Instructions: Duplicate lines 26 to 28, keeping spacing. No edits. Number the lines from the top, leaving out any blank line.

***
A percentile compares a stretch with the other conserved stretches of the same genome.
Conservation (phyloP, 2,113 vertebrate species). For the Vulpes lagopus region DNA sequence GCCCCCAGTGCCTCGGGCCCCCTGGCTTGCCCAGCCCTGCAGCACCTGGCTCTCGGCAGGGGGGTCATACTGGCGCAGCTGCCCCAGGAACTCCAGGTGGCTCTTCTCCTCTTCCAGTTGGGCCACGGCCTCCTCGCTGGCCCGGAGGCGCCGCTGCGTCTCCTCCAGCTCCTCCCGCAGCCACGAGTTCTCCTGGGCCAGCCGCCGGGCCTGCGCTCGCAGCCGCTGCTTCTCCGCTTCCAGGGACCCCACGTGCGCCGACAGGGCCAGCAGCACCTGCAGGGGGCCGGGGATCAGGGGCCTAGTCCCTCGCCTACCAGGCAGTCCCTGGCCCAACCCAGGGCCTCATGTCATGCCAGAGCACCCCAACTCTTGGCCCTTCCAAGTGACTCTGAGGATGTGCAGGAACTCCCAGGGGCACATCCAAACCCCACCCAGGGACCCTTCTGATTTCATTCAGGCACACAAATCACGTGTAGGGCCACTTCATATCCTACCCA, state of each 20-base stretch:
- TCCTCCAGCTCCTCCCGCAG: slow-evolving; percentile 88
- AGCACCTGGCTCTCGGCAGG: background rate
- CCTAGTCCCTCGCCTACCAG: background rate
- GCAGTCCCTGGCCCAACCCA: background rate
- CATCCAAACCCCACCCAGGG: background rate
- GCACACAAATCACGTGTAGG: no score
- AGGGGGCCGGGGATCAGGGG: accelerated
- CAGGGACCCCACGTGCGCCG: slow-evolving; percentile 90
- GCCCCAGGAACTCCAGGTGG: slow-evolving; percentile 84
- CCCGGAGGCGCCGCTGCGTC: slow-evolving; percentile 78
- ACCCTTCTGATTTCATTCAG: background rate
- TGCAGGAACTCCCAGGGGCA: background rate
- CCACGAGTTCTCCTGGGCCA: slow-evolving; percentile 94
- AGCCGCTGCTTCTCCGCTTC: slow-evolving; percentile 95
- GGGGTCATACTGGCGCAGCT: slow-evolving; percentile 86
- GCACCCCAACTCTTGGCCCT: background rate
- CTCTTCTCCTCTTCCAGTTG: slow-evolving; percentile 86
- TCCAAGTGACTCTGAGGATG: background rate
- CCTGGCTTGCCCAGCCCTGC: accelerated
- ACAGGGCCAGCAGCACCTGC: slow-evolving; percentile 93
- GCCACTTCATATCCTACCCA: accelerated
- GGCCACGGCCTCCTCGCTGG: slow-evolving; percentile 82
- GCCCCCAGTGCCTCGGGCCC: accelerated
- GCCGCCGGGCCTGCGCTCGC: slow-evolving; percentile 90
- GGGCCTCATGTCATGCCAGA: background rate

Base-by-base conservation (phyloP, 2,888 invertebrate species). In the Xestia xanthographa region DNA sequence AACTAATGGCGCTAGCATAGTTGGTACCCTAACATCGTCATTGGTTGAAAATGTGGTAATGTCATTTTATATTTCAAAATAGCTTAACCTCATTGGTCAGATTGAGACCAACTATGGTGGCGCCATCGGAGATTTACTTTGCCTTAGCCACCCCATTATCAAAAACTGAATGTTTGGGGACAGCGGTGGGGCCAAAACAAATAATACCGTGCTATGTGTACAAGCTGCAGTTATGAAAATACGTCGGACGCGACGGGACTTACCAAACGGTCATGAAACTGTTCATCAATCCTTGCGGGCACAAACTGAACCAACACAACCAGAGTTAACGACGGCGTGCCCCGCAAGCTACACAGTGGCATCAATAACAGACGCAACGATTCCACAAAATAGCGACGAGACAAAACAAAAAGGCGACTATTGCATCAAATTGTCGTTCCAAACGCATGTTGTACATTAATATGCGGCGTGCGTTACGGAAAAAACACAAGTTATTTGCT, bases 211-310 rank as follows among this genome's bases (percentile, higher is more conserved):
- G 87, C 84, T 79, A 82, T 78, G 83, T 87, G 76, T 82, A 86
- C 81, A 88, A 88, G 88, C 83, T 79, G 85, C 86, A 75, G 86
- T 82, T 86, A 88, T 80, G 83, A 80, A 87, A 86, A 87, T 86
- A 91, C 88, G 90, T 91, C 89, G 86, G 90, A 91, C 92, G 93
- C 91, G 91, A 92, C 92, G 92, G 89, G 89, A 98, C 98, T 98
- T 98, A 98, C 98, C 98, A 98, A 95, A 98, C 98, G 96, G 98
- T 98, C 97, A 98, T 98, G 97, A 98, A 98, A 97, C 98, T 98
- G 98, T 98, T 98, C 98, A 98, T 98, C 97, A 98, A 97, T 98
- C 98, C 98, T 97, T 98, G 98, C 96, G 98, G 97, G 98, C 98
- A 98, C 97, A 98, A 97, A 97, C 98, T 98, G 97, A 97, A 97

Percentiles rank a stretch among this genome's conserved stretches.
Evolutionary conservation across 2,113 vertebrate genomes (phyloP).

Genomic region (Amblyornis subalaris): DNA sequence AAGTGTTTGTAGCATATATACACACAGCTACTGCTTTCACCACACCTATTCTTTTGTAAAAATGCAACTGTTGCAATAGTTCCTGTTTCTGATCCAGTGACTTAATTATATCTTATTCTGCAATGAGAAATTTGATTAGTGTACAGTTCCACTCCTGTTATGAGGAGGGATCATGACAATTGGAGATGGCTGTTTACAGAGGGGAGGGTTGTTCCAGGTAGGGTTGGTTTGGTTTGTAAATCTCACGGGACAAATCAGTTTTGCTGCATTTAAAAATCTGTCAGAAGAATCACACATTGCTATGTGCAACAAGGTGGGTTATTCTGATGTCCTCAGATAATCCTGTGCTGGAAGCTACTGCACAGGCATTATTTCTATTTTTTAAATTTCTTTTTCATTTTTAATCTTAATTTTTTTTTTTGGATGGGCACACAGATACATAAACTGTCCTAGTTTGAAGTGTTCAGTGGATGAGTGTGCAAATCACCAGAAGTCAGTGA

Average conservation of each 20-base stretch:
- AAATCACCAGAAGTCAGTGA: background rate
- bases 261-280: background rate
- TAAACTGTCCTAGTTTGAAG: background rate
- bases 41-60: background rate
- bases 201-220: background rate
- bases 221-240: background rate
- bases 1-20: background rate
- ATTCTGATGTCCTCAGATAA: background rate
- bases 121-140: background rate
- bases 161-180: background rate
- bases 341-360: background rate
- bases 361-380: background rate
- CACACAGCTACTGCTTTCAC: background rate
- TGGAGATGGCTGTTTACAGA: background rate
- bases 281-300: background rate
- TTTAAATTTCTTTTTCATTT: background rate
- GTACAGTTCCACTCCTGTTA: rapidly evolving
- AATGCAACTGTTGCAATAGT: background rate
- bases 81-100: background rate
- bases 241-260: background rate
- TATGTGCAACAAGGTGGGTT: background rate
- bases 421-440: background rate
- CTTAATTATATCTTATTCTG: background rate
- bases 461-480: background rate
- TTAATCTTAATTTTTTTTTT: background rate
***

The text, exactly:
- GCCGCCGGGCCTGCGCTCGC: slow-evolving; percentile 90
- GGGCCTCATGTCATGCCAGA: background rate

Base-by-base conservation (phyloP, 2,888 invertebrate species). In the Xestia xanthographa region DNA sequence AACTAATGGCGCTAGCATAGTTGGTACCCTAACATCGTCATTGGTTGAAAATGTGGTAATGTCATTTTATATTTCAAAATAGCTTAACCTCATTGGTCAGATTGAGACCAACTATGGTGGCGCCATCGGAGATTTACTTTGCCTTAGCCACCCCATTATCAAAAACTGAATGTTTGGGGACAGCGGTGGGGCCAAAACAAATAATACCGTGCTATGTGTACAAGCTGCAGTTATGAAAATACGTCGGACGCGACGGGACTTACCAAACGGTCATGAAACTGTTCATCAATCCTTGCGGGCACAAACTGAACCAACACAACCAGAGTTAACGACGGCGTGCCCCGCAAGCTACACAGTGGCATCAATAACAGACGCAACGATTCCACAAAATAGCGACGAGACAAAACAAAAAGGCGACTATTGCATCAAATTGTCGTTCCAAACGCATGTTGTACATTAATATGCGGCGTGCGTTACGGAAAAAACACAAGTTATTTGCT, bases 211-310 rank as follows among this genome's bases (percentile, higher is more conserved):